Baker Academic

Sunday, November 16, 2014

'Son of Mary': Evidence of Jesus' Illegitimacy?

Clearly, Joseph and Aseneth is not really code for Jesus and Mary Magdalene and there has been much convincing debunking carried out (on TJB too). However, flip side to debunking these sorts of sensationalist claims can be to allow less controversial ideas to get though which are not necessarily as clear cut as some people might think. One such argument is the claim that the matronymic Jesus 'the son of Mary’ (Mark 6.3) is evidence of a stigma attached to Jesus. Such an argument is found in Christian Today in their reporting of the Jesus and Mary Magdalene story:
The truly honest answer is that we don't know whether he was married or not. It would have been unusual for someone capable of supporting a wife not to have been married by the age of 30. It has been convincingly argued that Paul was married (though widowed) as it was a requirement for rabbis. However, against this is the question of Jesus' parentage; some scholars argue that he carried a stigma of illegitimacy (in Mark 6:3 he is called “the son of Mary", not Joseph) that would have meant he was an undesirable match.
Leaving the question of Jesus’ marital status aside (on which see, of course, Anthony Le Donne, and not on which see Mark 6.1-6), the idea that Jesus didn’t have a patronymic label implies that he was deemed illegitimate, a mamzer, etc. is indeed common enough, as Christian Today suggest. Or, on a more conservative reading, Mark 6.3 has even been used as indirect evidence for Jesus being born of a virgin.
Some form of this argument has longevity and, for all I know, maybe Jesus was deemed illegitimate. But Mark 6.3 is not necessarily strong evidence because, as has been noted plenty of times before but also often ignored, matronymic labels are found in some relevant sources. For example:
  • Joab, son of Zeruiah (2 Sam. 2.13), the sister of David (1 Chron. 2.15-16)
  • Antipater, son of Salome (Ant. 17.230)
  • The High Priest, Simon, son of Camithus [/Qimhith] (Ant. 18.34)
In this context, is Jesus ‘son of Mary’ really an indication of some sort of stigma? Might we not reverse the argument and suggest that ‘son of Mary’ reflects the idea that some had a more heightened view of Mary? Might it simply be that Joseph would have been, or understood to have been, long dead?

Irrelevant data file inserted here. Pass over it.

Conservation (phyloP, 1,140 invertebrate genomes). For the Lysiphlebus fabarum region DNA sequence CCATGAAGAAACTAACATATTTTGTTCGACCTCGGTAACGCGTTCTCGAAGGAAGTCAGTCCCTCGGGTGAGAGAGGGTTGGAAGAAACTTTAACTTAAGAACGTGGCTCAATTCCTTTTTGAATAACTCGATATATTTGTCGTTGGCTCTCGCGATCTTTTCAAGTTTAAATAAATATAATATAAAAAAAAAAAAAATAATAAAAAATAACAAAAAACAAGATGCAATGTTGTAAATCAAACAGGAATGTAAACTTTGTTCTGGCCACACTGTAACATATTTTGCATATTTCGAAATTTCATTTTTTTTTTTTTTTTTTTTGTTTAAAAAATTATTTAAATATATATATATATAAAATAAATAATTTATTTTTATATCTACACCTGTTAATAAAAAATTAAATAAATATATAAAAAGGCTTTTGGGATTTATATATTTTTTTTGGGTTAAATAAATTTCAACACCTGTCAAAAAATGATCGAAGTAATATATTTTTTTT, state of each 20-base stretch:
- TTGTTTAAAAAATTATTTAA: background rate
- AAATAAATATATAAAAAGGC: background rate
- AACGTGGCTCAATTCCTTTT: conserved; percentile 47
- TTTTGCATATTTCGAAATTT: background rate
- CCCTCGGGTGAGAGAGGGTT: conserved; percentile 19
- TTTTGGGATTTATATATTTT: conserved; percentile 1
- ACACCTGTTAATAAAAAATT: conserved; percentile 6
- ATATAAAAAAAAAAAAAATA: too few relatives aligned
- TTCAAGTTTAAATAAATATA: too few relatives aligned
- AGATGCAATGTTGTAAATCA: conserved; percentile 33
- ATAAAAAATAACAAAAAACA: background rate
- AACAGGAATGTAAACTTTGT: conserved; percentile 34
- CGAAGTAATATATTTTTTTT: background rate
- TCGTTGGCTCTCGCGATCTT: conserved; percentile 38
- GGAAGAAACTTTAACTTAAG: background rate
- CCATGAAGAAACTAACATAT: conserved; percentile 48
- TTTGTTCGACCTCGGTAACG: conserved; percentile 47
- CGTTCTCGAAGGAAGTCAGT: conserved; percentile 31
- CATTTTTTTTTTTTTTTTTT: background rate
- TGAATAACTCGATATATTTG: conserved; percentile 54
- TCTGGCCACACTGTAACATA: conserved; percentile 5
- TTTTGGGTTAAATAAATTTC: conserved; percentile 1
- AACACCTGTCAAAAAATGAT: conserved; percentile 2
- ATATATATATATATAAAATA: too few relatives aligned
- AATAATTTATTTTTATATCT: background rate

Whatever the best answer, Mark 6.3 might not be particularly strong evidence for the idea that Jesus was deemed illegitimate.


  1. About the other matronymic labels:

    It doesn't seem likely that the Antipater reference (Ant. 17.230) is the same kind of figure of speech as "Jesus, son of Mary; Joab, son of Zeruiah; Simon, son of Camithus." Whereas these latter are properly giving lineage, the Antipater usage in Ant. 17.230 seems to be for purposes of distinction, as in "Salome's son, Antipater, [not Herod's son, Antipater]," this latter of which is intended to be implied. Salome and Herod are siblings and they both have sons named Antipater.

    Moreover, is it clear that "Camithus" is a woman? The noun is masculine in the Greek if I am not mistaken. I wasn't able to find any reference to the sex of this Camithus. If a reference for this being a woman could be provided that would be appreciated.

    Also, certainly the reason Joab and his brothers are identified as sons of Zeruiah, and not of their father is precisely because she's the sister of David, no, and the father is lesser known? In other words, this is one of those unusual cases where naming the father would be to take away from the fame of the sons, who are, and ought to be, associated with David the king.

    At any rate, I wonder if there are other cases where there are relatively unknown men (who we know are married to women who are sisters of major figures), where the name of their son is still associated with the unknown man and not the woman.


  2. Good points, James. Matronymic identification was not unknown in the broader Greco-Roman world also. Lars Hartmann, "Mk 6,3a in Lichte einiger griechischer Texte," ZNW 95 (2004): 276-9.

  3. The other evidence though is interesting. Including: 1) the constant joking/asking about who Jesus' father was; 2) the claim that Mary was with child before being married to Joseph; 3) the to-some suspect claim that she had a child without sex, by God. And 4) Jewish tradition that Jesus was a "mamzer."

    Sometimes narrowing the scope of inquiry too far, produces misleading results or larger implications. In such cases, I find it useful to at least indicate briefly the larger context ... and its very, very different results.

  4. In an article on this topic I pointed out that in the Hebrew Bible matronymics are used (as in the case of Joab) when a man had children by more than one wife.